For a team that couldn’t do anything right during the season, things sure seem to be going well for the Yokohama BayStars this offseason.
Yokohama had a horrible 2008 season, finishing 19 games behind fifth-place finisher Tokyo Yakult with a dismal 48-94 mark.
The BayStars have finished last in the Central League in two of the last three seasons and didn’t seem to have much hope for next season either.
However, Yokohama has had a somewhat busy offseason and on paper at least there may be reason to believe things will get better this season.
The first positive sign move came in late November when pitcher Daisuke Miura turned down a lucrative offer from the Hanshin Tigers to remain with the team.
Miura struggled with injuries at times last season but is still a quality pitcher. If he stays healthy, he has the ability to will the BayStars to a few wins.
Early December brought the announcement the team would be bringing aboard former Tampa Bay Rays first baseman Dan Johnson.
Johnson batted .307 with 25 home runs, 83 RBIs and drew 84 walks in 113 games for the Durham Bulls, the Rays’ Triple- A affiliate, last season.
Johnson has a .299 average in eight minor league seasons and batted .248 in 328 MLB games over four seasons.
But he didn’t get many opportunities in the big leagues in 2008, getting only 25 at-bats with the Rays.
He had his moment in the sun on Sept. 10, hitting a game-tying pinch-hit homer off Boston Red Sox closer Jonathan Papelbon (in his first at-bat of the year) in the ninth inning of a game the Rays would win 5-4. A loss and Tampa would have fallen behind the BoSox in the race for the AL East crown it would eventually win.
As a first baseman his addition seems to facilitate a move back to the outfield for CL batting champ Seiichi Uchikawa.
Yokohama then rang in the new year by signing former Hokkaido Nippon Ham and Tohoku Rakuten Eagles pitcher Ryan Glynn and re-signing home run king Shuichi Murata.
Glynn’s numbers were down from previous years, he went 7-14 with a 3.63 ERA, but finished the regular season strong, however, going 4-2 with a 1.75 ERA in his final seven starts.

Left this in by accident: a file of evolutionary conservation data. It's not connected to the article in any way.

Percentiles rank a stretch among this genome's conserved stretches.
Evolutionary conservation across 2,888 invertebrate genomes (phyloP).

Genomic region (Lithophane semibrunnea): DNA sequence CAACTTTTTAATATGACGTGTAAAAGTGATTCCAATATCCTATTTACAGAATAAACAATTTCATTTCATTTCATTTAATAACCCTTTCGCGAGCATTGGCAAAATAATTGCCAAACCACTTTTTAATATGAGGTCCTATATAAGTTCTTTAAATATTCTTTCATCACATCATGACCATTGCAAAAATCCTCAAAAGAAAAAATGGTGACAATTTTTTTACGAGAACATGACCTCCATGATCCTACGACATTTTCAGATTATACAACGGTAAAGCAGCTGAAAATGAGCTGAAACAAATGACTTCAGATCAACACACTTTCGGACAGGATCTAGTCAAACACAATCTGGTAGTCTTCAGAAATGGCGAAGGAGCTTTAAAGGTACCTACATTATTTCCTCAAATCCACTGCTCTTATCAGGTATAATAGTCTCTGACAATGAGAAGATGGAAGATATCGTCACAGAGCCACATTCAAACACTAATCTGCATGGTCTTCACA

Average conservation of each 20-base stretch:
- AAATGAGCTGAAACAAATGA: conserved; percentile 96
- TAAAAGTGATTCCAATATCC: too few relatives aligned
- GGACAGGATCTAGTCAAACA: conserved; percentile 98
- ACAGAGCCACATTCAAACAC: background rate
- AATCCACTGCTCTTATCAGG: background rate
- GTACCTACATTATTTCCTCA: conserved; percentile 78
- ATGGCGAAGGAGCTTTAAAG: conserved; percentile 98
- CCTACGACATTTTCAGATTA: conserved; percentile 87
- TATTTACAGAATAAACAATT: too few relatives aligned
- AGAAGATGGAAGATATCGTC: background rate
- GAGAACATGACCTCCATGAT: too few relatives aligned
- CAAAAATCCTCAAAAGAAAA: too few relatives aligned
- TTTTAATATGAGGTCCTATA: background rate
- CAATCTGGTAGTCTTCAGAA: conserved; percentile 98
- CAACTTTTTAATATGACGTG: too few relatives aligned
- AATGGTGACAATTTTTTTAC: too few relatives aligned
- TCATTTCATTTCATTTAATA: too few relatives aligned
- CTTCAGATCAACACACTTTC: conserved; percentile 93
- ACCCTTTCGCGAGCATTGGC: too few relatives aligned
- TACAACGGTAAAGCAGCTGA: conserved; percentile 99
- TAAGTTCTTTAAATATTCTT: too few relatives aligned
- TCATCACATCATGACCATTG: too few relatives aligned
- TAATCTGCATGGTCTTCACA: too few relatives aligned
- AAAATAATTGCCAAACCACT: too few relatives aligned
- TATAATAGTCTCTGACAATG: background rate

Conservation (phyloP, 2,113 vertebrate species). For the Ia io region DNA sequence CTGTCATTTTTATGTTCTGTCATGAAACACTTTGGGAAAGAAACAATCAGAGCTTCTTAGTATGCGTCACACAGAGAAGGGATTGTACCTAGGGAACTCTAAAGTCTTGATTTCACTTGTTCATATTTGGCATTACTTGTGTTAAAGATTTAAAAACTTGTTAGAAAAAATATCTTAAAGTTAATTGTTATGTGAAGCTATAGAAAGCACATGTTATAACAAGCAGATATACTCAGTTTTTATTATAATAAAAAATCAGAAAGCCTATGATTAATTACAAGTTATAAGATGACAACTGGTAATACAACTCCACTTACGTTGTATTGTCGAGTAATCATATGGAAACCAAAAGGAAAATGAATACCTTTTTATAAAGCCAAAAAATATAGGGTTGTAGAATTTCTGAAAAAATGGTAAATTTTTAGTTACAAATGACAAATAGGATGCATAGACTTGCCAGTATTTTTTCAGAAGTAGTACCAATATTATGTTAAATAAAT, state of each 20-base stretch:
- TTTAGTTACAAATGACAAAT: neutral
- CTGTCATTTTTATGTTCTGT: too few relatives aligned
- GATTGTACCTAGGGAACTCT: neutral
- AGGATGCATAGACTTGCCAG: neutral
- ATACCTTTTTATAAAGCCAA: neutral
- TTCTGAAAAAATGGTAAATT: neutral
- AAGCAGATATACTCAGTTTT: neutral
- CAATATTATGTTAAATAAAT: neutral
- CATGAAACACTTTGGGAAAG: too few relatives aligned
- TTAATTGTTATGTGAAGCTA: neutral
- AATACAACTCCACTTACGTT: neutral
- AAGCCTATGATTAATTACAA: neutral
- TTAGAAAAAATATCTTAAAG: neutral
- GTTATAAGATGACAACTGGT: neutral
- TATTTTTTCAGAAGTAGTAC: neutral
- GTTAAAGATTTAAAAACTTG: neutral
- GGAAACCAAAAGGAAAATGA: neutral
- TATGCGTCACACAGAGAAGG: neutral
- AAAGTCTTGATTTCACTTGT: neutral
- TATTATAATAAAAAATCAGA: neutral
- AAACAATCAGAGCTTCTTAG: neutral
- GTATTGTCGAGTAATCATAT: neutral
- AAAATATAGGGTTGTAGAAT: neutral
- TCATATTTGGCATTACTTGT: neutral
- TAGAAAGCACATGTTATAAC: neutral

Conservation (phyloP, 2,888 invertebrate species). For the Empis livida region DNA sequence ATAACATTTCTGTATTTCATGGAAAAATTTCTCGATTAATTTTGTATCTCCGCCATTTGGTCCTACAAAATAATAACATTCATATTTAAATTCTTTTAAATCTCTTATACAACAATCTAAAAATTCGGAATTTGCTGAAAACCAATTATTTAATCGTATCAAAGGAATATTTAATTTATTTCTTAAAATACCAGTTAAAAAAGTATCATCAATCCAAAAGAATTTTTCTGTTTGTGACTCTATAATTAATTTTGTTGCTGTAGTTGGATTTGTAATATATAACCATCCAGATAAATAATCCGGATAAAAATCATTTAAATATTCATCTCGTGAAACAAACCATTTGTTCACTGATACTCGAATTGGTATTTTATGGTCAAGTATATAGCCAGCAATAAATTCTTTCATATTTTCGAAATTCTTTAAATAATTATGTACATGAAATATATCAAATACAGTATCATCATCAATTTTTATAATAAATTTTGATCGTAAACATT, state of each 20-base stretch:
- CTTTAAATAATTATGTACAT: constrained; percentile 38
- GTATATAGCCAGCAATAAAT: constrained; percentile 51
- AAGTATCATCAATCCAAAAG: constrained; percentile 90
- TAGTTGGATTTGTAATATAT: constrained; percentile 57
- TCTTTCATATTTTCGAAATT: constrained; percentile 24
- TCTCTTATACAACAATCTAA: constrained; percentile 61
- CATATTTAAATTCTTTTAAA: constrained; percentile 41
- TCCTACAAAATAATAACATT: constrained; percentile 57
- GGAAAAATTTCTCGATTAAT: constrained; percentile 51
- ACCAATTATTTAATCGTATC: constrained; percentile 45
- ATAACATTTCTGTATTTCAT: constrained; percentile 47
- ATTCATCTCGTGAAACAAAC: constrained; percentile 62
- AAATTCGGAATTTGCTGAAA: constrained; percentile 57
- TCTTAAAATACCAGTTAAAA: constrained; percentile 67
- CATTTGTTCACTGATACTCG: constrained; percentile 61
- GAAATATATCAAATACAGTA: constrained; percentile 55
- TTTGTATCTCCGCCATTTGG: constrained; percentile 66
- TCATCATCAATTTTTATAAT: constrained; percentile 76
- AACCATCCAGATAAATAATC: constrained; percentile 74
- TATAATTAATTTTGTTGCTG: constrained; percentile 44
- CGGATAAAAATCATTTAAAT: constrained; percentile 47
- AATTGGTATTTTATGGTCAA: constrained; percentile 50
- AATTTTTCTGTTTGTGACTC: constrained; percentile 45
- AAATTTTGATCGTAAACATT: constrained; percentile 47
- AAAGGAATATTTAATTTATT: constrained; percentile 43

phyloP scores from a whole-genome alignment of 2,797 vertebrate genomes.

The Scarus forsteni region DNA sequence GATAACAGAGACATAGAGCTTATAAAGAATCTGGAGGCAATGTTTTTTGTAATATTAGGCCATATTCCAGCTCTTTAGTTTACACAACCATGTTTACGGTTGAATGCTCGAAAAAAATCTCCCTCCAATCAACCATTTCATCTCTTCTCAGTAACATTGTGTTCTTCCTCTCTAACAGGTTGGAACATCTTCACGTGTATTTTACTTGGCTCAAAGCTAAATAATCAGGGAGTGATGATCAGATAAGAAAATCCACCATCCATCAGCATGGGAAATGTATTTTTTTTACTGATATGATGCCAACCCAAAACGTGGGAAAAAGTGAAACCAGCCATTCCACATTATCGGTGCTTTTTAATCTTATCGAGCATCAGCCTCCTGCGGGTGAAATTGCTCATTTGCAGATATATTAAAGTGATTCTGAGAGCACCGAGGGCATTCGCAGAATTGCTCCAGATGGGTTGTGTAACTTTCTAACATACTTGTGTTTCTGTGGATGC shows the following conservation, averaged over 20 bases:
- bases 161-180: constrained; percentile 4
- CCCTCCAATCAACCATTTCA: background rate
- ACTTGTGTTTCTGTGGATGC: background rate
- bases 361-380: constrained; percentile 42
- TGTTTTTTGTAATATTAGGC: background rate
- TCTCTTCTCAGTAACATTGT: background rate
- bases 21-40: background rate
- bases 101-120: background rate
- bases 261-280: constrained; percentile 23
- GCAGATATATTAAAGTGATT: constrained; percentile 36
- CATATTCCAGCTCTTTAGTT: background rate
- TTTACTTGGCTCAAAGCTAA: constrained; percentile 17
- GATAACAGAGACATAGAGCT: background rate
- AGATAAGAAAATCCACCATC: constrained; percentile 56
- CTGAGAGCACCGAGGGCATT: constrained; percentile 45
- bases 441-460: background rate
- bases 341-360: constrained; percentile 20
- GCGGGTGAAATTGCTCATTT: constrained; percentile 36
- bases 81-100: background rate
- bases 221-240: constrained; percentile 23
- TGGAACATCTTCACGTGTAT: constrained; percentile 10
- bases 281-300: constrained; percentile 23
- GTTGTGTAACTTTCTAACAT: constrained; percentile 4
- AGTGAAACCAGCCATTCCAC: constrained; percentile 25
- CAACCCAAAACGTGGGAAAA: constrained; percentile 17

Glynn should give the BayStars another big-time arm to follow Miura in the rotation and take some of the pressure off talented youngster Futoshi Kobayashi.
If Kobayashi keeps developing and Miura and Glynn can bounce back, Yokohama has reason to hope for better than last season’s Japanese baseball-worst 4.74 team ERA.
The team also added former former Toronto Blue Jay Les Walrond and Cleveland Indians pitcher Tom “Mr. Nasty” Mastny (as he was known during his collegiate days at Furman University) this winter.
Walrond has a 1-4 major league record and is 71-63 in 11 minor league seasons.
Mastny, who turns 28 on Feb. 4, has an MLB career record of 9-5 with a 6.13 ERA (one start) in three seasons and was 28-9 with a 2.16 mark in five minor league seasons.
At the plate Murata’s ¥100 million pay raise should keep the 26-year-old third baseman happy while he tries to slug the BayStars into contention.
Yokohama had a horrible season last year and signings and raises alone won’t change anything. The BayStars need results on the field and only time will tell how good their winter has been.
But when you finish 36 1/2 games out of first place and 24 1/2 from a playoff spot, there’s nothing wrong with having a little hope to keep warm over the long winter.
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